Cortney Lamar Charleston

The Migratory Patterns of Lovebirds


At dusk, I watch the wind seduce foliage through

the binoculars of an aesthete, taken by how the

petals dance like flames thankful for a brief life.

The days are shortening. An explosion of silence

will arrive soon, the temperature will descend to

indifference. In the wake, tree limbs will resemble

my own fingers: slender and anxious to dress

in whatever is willing to hold them – hopefully

your hand curled around my finger like the foot

of a bird round a branch – but you have made flight

for the weekend, or a season, in search of a warmer

place to nest than the space between my neck and

shoulder. At least, this is what I tell myself when

I feel colder in your absence than is justified by

reading the thermostat. I presume you would call

me a sap for this thought, like a tree claiming it still

feels the beak of a woodpecker drilling its heart for

sweetness. It’s just that I’ve come to see loneliness

as breezes poured too suddenly into emptiness not

ready to receive it, such as my ears at mention of

your name inside a question of whereabouts. Answer:

somewhere over the horizon. But roots like me have

difficulty in moving. Grow to be depended on as

they grow, their anatomy stretched from reaching

for things that aren’t there. Things that lay over the

earth-bend, like you, for a weekend or a season. And in

accordance with the verb of this season, I will fall for

you near September’s end. You will soar over the

horizon until a revolution of instinct completes itself

and lands you in my arms again. You will perch there

and rest. I will support your weight without snapping.

We will pinch the wings of time together with our lips,

so it, a hummingbird with precious nectar, doesn’t fly

off without our consent, because all we are trying to

do is make this last. Make this the last time the willow

weeps a bayou. Make this the last time calling your

name brings a pigeon instead of a dove. Make this

the last time your feathers have itch for movement,

as lovebirds weren’t meant to be migratory. They’re

meant to couple like lines of poetry according to the

meter of their drumming hearts. For some time, your

heart worked without making sound. Gave you life

but no music, forced you to question if you were the

very genus of adoration. But understand you are what

you believe, a marvelous creature blessed with flight

and the luxury of not needing to use it. You, who taught

me that if gravity pulls at each with even temper, the

difference between leaves and feathers lies purely in

my mind, so I think my shoots into aviators, since that

makes us the same kind: two inkblots in the binoculars

of an aesthete changing seasons can’t erase from sky.



Dead Leaves

for Cameron


If autumn is metaphor, it insists the loveliest

things in this world are those leaving it. Dying.

If my life is poem, my little brother is     metaphor.

Lovely. Leaving. Dying.        For the sake of aesthetics,

we can call him November.           It’s fitting flesh. He has

reddish-brown skin and     half his heart is in a grave.

in plotting his own demise he forgot I would be home

come December.      Maybe I’ve been the end of him

from the very beginning. Even our mother

dressed us in synonym. He always struggled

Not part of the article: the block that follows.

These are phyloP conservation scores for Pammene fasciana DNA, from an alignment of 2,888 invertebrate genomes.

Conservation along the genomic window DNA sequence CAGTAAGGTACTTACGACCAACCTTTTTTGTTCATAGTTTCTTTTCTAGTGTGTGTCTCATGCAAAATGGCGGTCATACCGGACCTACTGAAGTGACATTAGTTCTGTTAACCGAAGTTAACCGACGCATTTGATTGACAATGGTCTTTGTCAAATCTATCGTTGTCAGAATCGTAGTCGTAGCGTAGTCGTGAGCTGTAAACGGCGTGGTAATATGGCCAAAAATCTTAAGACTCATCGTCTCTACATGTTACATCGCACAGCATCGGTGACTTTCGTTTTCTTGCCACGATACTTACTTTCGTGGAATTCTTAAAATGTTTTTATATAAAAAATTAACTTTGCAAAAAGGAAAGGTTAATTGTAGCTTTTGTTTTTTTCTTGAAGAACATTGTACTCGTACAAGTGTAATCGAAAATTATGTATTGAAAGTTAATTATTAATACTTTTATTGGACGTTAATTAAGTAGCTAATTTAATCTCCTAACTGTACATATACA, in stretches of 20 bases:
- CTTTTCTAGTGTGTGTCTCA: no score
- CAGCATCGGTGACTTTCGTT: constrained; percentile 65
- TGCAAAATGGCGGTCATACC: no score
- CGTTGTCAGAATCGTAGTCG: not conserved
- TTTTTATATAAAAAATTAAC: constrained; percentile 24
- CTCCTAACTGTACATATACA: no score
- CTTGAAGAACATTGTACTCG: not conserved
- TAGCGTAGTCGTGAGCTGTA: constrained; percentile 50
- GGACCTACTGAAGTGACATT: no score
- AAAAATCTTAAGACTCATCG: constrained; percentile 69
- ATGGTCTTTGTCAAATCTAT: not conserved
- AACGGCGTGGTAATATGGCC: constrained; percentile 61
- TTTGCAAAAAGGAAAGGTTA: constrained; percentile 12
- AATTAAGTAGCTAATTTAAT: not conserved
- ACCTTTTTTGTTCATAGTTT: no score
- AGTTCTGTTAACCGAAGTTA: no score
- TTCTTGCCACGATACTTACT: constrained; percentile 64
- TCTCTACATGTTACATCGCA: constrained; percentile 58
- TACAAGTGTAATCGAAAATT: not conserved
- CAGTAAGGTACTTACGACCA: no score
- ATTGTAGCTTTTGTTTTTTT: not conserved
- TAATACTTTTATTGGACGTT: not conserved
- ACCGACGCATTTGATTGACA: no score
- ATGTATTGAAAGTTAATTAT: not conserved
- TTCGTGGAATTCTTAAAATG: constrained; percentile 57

in his English classes; he couldn’t define

himself outside of his relationship to me,

so now he thinks of life as a prison sentence.

We only talk through telephones these days.

I recall                       every call      vividly. One in particular,

sounded like a wrist being slit, a voice running dry,

my brother contracting into himself

like an unspoken secret. A tender laugh

caved between his cheeks. A blush surfacing like smoke.

He burns for the sake of another’s happiness, since he

understands you can’t be a martyr           and die

of natural causes.   So, he curves his mouth

into moth wings. Kisses the heat. Swallows his

pills with a lava flow          of vodka.        Monk-like.

He’d been squinting at his prospects     long enough

to turn the golden-twine of a noose into a halo.

People aren’t leaves despite how easily they fall.

How foolish we are to consider suicides           stunning.

Awestruck by their cold and colors,

so neither finger or protest is raised;

I can only wonder to myself where folk

go once they’ve fallen to the ground.

I imagine he ‘d say they don’t ever reach           heaven,

that he couldn’t find the Lord even while          high.

I imagine that’s the essence of depression, but he knows.

Melancholy holds more     mass      than Catholics do.

He is the heaviest prayer that I have ever lifted.
He needs help, but doesn’t feel easy asking for it.

Not from me. But I understand, because we’re

brothers down to the blue-           jeans we’ve shared.

We both bow out     when bowing down goes awry.
We both draw           into ourselves like wrinkles.

We both know          telephones aren’t happy places.

I wish he would see we have more in common

than the surname chaining our hearts together.

I tell him this, but he can’t see

a locket through the skin.

I tell him his skin should not fear the touch of splinters.

I tell him they are the price of building beautiful things.

I tell him that his spirit is beautiful. I tell him he is black.

I tell him that his spirit should be skeptical of tree limbs.

I tell him to remember. I tell him to always

remember: dead      leaves lives behind.


by Cortney Lamar Charleston

Cortney Lamar Charleston was raised in the Chicago suburbs by two South Siders, but now lives in Jersey City, NJ. He is an alumnus of the University of Pennsylvania and its premier performance poetry collective, The Excelano Project. His poetry has appeared, or is forthcoming, in Rattle, Word Riot, Lunch Ticket, Storyscape Journal, Chicago Literati, FRACTAL and Kinfolks Quarterly, among others.






Cassandra Morrilly

This Might Be The End

I took a pen from the bedside table at the hotel
the one off the highway near the salt marshes,
the highway with two lanes, lined with the swell of seawater rot.

The floodwater had just subsided and the air was biting.
Lots of things had been lost.

I drove there with my windows open in slithering April humidity,
snuck up on the neon sign, crawling ashamed into what would be
too late for introspection.

Met by brown eyes, by fingers drifting out like seaweed.
Suddenly you realize that you’re really there, and
maybe the floodwater has not quite subsided, and maybe
we’re floating corpses, dreaming our last dreams
before the synapses turn to salt.

Death is a thought more beautiful than love, because death cannot be undone.
On the fourth floor, the wallpaper was the color of coral.
I coiled my hair behind my head, you whispered to my toes.
My smooth white belly, my fingers pink and trembling.

I smelled nothing but the crusted salt leftover after evaporation.